High-Tech Mapping Sheds New Light on the Atlantic Seafloor

As the sun goes down over the surface of the Atlantic, a new era dawns thousands of feet below. (Photo Courtesy Tommy Furey)

The ancient Irish may have done it. The Vikings certainly did. And when Columbus made the trip, it ushered in one of the most dramatic periods of change in human history. In 1857, the first transatlantic communication cable had a similar effect.

Now, outfitted with the latest in survey and mapping technology, a team of researchers is making that daunting voyage: crossing the Atlantic by ship. They’re on a reconnaissance mission for the 2016 Seabed Survey Pilot Project, which will create the most detailed map yet of the bottom of the great, cold, and decidedly not “pacific” Atlantic Ocean.

What We Don’t Know

The Transatlantic Ocean Research Alliance between Canada, the European Union, and the United States was set up in 2013 in part to better understand the nature of this section of the world’s ocean and the living systems that make it their home. While important for purely scientific reasons, this information will also help guide the most sustainable use and development of the vast resources in this area.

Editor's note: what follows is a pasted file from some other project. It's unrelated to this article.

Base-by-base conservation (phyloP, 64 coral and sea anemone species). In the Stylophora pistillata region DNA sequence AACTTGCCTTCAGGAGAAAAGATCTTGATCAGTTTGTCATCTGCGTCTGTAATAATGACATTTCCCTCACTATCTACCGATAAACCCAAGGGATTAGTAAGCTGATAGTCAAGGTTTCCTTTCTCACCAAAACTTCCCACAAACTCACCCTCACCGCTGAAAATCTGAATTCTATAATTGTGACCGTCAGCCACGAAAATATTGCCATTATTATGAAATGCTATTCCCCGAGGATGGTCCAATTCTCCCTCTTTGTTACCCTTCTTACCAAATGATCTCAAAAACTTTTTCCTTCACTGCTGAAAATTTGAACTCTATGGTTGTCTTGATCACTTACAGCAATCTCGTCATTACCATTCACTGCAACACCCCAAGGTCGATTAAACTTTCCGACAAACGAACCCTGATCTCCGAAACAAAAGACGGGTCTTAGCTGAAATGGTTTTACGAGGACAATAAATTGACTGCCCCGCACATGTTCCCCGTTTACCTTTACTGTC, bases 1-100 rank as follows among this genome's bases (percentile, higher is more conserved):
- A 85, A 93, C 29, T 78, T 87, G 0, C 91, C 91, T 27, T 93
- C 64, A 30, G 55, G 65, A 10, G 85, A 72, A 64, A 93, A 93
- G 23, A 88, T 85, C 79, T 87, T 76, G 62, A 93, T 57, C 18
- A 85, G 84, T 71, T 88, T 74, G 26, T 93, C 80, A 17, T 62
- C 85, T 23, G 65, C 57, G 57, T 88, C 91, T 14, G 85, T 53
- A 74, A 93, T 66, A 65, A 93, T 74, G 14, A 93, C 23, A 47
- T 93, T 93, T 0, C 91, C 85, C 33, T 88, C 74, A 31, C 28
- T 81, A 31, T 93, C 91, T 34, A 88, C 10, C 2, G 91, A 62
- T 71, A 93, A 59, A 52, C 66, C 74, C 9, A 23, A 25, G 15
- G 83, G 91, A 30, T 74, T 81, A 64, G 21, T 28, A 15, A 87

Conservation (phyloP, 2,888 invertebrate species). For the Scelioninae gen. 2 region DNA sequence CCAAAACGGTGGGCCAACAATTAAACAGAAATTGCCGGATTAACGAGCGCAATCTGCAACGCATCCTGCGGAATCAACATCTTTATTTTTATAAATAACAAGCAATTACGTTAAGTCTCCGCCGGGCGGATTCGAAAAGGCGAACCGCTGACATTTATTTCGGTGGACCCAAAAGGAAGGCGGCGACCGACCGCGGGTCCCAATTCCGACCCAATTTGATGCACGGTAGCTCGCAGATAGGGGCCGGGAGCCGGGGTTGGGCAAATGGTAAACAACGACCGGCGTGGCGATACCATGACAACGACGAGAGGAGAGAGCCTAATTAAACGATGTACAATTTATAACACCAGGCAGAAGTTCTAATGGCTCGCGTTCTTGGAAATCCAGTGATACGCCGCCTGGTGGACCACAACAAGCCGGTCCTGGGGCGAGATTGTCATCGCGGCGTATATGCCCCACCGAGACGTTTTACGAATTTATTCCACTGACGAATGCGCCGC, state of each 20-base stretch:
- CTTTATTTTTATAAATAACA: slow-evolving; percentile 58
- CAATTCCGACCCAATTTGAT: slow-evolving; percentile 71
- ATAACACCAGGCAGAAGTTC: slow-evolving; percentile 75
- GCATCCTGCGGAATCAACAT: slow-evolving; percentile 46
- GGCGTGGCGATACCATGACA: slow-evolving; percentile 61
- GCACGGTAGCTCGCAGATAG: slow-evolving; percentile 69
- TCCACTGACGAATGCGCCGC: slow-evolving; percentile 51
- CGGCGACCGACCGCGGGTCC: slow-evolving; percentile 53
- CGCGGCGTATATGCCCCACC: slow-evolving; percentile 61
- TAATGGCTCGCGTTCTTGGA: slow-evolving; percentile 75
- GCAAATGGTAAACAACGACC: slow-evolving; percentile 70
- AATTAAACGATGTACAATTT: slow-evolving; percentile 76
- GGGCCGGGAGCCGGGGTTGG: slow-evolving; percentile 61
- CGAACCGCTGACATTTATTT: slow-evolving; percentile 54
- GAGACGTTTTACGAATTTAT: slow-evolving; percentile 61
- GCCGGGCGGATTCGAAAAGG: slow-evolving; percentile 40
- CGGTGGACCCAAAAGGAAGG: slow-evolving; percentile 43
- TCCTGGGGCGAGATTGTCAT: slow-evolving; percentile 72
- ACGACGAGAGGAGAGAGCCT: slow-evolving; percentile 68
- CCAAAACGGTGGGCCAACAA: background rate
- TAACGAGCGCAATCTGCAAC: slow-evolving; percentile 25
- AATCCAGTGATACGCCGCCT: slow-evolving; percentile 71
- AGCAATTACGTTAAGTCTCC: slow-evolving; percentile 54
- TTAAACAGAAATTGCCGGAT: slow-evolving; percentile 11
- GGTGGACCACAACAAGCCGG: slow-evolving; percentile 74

The scientific team poses onboard as lines cast off in St. Johns. Left to right: Fabio Sacchetti-MI Ireland, Marcos Rosa-IPMA Portugal, Tommy Furey-MI Ireland, Derek Sowers-NOAA USA, Kirk Regular, MI Newfoundland, Slava Sobolev-MI Ireland. (Photo Courtesy Tommy Furey)

There have been maps of the ocean floor before, notably those created by Marie Tharp, and people may have a general image of the bottom of the Atlantic: about midway between the eastern and western continents, there is the Mid-Atlantic Ridge, a massive mountain range caused by the great tectonic plates ripping apart.

This amount of information is about as detailed as saying that North America consists of —> Read More